• From a standing start, the athlete takes 8 or 9 steps to the first hurdle, then anywhere from 7-11 strides between the rest. Faster athletes will take less strides, obviously.
  • Rest between rest should range anywhere from 3-6 minutes. The aim is for the athlete to get to a point where just 3 minutes is enough between every rep.
  • Five reps would be considered a full workout. I usually include some hurdle drilling afterwards.

This is not a full-speed workout. I call it a hurdle-endurance workout, as it is designed to build the athlete’s hurdle endurance so that race strategies that are developed later in other workouts can be executed. The workout will preferably be done in training shoes because the constant pushing off and landing can be too much on the ankles, Achilles, shins, and calves if done in spikes.

The aim of the workout is for the athlete to maintain a consistent rhythm. When having my athlete, Scout, do this workout last weekend, we were looking for her to take 8 steps to the first hurdle, and 10 between all the rest, alternating lead legs. If fatigue were to become a factor late in a rep or late in the workout, then the aim would be to change down to 11 strides. We didn’t have to do that, which means her conditioning is definitely improving. For recovery, I gave her 3 minutes rest after the first rep, 4 minutes after the second rep, 5 minutes after the third rep, and 5 minutes again after the fourth rep. The aim next time will be to start with 3 minutes, move up to 4 after the second rep, and to stay at 4 minutes for the rest of the workout.

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February 26, 2017

When it comes to developing a race rhythm for 300/400m hurdlers, that can be a very tricky thing, particularly when dealing with athletes who may not be in condition to do the more demanding workouts that such development would entail. Earlier today I was working with a high school junior who ran a personal best in the 49-mid range last year, before I started working with her. Last week I had her do a workout in which she cleared the first four hurdles of the 300h race from a block start. Her reps were decent but erratic. She was fatiguing by hurdle three, and hanging on for dear life by hurdle four. 

It became evident that she wasn’t yet ready for such race-specific, stride-pattern-development type of work, so this week I took a different approach to ease her into the process of establishing an early-race stride pattern. Instead of going over four hurdles, we’d just go over three. And instead of a block start, we’d use a standing start.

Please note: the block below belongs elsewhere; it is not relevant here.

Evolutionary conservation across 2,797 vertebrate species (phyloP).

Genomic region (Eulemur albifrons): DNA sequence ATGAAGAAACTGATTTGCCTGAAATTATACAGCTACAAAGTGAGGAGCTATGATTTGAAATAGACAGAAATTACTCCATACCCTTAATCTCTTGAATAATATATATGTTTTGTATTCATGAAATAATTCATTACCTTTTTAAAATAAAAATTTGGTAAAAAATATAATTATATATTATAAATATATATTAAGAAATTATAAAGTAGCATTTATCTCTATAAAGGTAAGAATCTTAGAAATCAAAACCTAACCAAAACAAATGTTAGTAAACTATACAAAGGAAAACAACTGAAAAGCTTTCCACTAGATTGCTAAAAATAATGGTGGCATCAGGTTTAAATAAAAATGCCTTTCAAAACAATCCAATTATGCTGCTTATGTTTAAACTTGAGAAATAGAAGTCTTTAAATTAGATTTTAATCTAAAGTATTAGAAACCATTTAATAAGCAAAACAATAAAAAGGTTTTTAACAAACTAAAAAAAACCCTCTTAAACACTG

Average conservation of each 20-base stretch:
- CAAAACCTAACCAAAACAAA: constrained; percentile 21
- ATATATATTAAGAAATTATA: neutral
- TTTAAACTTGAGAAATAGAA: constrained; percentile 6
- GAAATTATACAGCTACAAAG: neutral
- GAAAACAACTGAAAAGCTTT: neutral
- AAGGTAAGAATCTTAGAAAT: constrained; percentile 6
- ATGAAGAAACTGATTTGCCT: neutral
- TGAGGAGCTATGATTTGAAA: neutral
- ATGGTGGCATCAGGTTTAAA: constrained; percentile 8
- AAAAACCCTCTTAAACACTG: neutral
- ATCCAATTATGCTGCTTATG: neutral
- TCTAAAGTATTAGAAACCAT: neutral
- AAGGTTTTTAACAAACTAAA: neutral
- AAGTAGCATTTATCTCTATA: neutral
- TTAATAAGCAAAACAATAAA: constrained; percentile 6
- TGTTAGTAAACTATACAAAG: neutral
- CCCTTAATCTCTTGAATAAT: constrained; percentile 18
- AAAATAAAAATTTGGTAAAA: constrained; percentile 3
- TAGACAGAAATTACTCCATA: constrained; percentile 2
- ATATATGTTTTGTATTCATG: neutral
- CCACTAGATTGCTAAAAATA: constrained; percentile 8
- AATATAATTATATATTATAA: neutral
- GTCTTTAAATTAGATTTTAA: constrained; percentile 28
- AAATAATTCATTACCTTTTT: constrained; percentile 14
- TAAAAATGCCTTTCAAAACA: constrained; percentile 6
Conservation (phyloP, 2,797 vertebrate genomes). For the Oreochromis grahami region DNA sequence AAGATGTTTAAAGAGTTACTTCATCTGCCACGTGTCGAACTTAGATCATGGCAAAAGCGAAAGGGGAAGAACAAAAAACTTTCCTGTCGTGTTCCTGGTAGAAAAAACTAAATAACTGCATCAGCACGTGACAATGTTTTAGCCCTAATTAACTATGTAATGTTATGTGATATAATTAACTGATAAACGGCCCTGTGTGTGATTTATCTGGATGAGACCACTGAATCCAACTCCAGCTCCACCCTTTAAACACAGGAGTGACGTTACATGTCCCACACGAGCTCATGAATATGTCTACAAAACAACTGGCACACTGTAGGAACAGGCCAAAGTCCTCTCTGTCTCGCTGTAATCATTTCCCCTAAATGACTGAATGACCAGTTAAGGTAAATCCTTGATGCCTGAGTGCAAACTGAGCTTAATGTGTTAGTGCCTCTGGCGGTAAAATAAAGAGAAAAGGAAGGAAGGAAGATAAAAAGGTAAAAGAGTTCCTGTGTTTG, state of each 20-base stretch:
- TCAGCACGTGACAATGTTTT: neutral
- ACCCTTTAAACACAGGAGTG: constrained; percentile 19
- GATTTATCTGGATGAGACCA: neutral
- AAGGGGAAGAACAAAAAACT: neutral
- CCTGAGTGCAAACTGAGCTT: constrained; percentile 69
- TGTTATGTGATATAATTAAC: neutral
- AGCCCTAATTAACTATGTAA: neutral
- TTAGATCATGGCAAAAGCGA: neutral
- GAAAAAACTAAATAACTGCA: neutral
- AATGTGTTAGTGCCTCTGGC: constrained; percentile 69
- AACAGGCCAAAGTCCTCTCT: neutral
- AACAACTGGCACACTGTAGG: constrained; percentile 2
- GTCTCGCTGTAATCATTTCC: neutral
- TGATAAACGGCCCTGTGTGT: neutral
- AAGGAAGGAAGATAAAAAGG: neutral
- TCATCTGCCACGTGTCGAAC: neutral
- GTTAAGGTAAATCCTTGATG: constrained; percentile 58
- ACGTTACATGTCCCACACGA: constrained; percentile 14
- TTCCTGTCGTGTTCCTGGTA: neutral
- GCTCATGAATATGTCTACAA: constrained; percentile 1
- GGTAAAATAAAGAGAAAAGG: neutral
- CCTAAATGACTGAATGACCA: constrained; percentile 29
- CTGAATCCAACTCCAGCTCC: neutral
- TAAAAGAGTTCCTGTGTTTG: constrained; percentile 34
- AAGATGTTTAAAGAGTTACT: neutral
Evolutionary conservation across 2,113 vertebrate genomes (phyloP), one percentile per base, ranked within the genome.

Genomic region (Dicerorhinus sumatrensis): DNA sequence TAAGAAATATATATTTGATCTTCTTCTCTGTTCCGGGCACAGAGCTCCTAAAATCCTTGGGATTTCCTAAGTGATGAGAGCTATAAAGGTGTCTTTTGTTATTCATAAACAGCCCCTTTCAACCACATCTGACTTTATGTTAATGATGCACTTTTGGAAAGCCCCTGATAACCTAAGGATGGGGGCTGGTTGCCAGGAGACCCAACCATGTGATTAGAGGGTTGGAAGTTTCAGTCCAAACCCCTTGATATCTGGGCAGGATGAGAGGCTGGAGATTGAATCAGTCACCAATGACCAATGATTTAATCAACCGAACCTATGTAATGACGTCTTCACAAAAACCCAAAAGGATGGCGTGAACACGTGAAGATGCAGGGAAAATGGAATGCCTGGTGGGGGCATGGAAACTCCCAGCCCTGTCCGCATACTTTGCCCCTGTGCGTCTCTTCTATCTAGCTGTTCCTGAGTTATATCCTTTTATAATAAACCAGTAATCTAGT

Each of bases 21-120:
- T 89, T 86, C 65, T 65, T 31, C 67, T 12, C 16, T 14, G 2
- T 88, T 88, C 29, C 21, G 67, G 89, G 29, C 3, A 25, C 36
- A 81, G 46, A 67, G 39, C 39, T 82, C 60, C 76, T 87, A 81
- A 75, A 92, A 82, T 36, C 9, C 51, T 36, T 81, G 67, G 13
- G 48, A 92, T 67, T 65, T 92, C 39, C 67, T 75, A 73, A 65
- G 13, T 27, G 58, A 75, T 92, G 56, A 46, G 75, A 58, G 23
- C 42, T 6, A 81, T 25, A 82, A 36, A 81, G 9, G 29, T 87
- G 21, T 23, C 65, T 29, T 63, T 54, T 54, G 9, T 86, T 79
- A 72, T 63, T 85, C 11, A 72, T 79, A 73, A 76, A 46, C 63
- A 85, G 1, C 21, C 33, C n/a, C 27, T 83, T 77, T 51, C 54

In this workout, I had her clear the last three hurdles of the 300h race, starting at the 100m start line, and clearing what would be hurdles 6, 7, and 8 in a race, and then crossing the finish line. My athlete, Scout, took a 12-step approach from the 100m start, and then took 18 strides between hurdles the rest of the way. Because we had done a lot of drilling prior to this part of the training session, I only had her do four reps. The aim was for her to stay consistent with her stride pattern the whole way. On her first rep, she took 19 steps to the last hurdle. I instructed her to keep her hands high, to not let them drop. As someone with the ability to alternate, it’s easy for her to become complacent and just lead with whichever leg comes up. But taking 19 steps that early in a race (at what would be hurdle three) would lead to 20-stepping later in the race, which we absolutely do not want.  

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February 25, 2017

I’m a big believer in the importance of good, compatible training partners. For a hurdler, having another hurdler to train with can be as important as having an effective coach. When two hurdlers of similar ability levels and work ethics train together, they can further each other’s progress in ways that the coach couldn’t have predicted. Last week, a hurdler that I used to coach regularly when I was living in Raleigh, NC came by for a training session, joining another hurdler that I currently coach here on the Charlotte side of the state. Both athletes – Alex Nunley and Matt Garrett – are youth hurdlers at the top of the 13-14-year-old age group, preparing to compete at the indoor Junior Olympic Nationals in New York this coming March.